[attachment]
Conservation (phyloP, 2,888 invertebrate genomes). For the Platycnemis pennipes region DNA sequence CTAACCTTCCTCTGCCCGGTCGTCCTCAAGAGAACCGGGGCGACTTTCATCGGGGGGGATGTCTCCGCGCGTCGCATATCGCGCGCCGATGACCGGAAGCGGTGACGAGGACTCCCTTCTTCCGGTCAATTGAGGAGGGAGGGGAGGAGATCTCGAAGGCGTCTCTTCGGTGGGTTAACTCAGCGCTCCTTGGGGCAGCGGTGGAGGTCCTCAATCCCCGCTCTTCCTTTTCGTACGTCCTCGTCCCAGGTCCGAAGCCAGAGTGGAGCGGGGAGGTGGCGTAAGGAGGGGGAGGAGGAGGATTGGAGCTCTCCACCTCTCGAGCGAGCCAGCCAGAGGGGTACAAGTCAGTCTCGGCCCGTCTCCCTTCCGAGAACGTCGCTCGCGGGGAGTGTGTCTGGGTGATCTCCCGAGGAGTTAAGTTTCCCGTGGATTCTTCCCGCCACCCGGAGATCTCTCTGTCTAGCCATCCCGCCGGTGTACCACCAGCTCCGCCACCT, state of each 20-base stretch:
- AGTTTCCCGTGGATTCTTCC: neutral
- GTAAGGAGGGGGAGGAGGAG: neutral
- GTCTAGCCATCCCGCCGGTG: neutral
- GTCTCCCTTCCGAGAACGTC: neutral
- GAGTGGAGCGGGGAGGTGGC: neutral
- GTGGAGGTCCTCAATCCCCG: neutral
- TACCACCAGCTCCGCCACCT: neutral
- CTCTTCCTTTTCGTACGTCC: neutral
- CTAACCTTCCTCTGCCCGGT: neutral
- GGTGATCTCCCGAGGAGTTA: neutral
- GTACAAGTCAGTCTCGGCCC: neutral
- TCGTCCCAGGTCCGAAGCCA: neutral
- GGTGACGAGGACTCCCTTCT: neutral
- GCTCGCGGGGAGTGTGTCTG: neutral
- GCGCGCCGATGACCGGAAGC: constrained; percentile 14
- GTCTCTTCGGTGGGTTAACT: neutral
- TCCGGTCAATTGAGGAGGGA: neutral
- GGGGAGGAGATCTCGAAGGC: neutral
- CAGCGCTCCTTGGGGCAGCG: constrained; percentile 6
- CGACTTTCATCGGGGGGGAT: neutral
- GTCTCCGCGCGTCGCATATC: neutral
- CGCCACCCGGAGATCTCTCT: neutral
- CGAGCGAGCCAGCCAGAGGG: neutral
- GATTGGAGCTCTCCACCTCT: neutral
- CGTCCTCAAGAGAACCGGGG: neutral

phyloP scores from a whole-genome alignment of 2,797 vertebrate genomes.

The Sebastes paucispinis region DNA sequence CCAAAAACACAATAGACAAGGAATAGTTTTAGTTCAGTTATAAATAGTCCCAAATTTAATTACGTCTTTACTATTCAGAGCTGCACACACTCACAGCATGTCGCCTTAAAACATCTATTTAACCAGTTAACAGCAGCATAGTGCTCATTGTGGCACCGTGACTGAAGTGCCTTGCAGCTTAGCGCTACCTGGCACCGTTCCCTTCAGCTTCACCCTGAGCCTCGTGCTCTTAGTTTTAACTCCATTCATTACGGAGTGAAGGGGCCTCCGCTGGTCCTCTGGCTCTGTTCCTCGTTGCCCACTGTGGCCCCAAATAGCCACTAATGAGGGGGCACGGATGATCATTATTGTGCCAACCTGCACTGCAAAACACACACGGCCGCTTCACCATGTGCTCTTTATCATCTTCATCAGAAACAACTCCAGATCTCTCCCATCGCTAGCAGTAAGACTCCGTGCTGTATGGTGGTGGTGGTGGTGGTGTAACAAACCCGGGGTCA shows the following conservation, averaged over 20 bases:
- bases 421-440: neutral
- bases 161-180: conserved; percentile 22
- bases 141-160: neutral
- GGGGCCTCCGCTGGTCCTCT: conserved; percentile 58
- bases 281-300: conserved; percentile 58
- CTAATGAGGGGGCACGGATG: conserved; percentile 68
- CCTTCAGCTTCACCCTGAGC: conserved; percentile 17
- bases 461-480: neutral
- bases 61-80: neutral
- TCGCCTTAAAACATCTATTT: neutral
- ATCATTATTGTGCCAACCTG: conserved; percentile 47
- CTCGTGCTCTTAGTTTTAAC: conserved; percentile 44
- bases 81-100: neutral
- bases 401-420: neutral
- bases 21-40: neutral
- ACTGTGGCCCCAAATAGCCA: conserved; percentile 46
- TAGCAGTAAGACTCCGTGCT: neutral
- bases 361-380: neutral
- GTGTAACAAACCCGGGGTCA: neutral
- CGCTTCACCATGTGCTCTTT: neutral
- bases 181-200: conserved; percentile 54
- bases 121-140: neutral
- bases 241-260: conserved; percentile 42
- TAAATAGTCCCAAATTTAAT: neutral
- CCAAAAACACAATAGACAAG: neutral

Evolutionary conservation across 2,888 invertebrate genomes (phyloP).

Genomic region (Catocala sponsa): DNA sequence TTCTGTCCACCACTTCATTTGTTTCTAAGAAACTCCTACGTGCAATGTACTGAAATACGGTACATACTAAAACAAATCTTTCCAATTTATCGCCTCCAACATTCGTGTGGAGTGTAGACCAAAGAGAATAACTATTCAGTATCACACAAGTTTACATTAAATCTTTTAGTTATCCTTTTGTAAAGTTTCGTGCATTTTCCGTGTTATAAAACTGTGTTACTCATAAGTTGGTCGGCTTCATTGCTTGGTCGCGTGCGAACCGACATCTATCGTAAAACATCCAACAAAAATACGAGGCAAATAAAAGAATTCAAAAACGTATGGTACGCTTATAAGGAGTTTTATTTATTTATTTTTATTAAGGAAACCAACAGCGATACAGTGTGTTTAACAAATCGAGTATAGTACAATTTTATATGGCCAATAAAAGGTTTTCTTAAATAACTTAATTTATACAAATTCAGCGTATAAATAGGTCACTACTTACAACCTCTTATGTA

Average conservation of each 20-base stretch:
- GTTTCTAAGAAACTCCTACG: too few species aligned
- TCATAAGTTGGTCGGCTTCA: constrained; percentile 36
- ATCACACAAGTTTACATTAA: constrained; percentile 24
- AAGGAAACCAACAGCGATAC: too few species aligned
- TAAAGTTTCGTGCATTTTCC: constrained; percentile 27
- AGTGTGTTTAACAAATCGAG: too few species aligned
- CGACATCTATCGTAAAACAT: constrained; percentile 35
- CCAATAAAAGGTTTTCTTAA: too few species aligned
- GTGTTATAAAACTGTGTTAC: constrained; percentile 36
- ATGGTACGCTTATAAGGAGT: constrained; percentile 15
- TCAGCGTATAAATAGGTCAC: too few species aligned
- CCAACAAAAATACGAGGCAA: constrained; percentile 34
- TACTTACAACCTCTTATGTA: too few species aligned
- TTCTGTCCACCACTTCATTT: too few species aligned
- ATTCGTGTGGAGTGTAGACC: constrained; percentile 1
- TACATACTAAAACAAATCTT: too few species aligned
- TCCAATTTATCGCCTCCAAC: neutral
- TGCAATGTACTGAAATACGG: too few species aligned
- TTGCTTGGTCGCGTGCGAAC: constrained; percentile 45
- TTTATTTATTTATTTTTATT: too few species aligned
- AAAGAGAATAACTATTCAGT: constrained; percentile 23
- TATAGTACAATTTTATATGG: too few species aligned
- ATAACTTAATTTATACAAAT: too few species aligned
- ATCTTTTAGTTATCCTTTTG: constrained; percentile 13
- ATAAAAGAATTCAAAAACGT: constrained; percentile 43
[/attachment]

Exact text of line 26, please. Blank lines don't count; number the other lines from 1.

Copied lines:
- CGTCCTCAAGAGAACCGGGG: neutral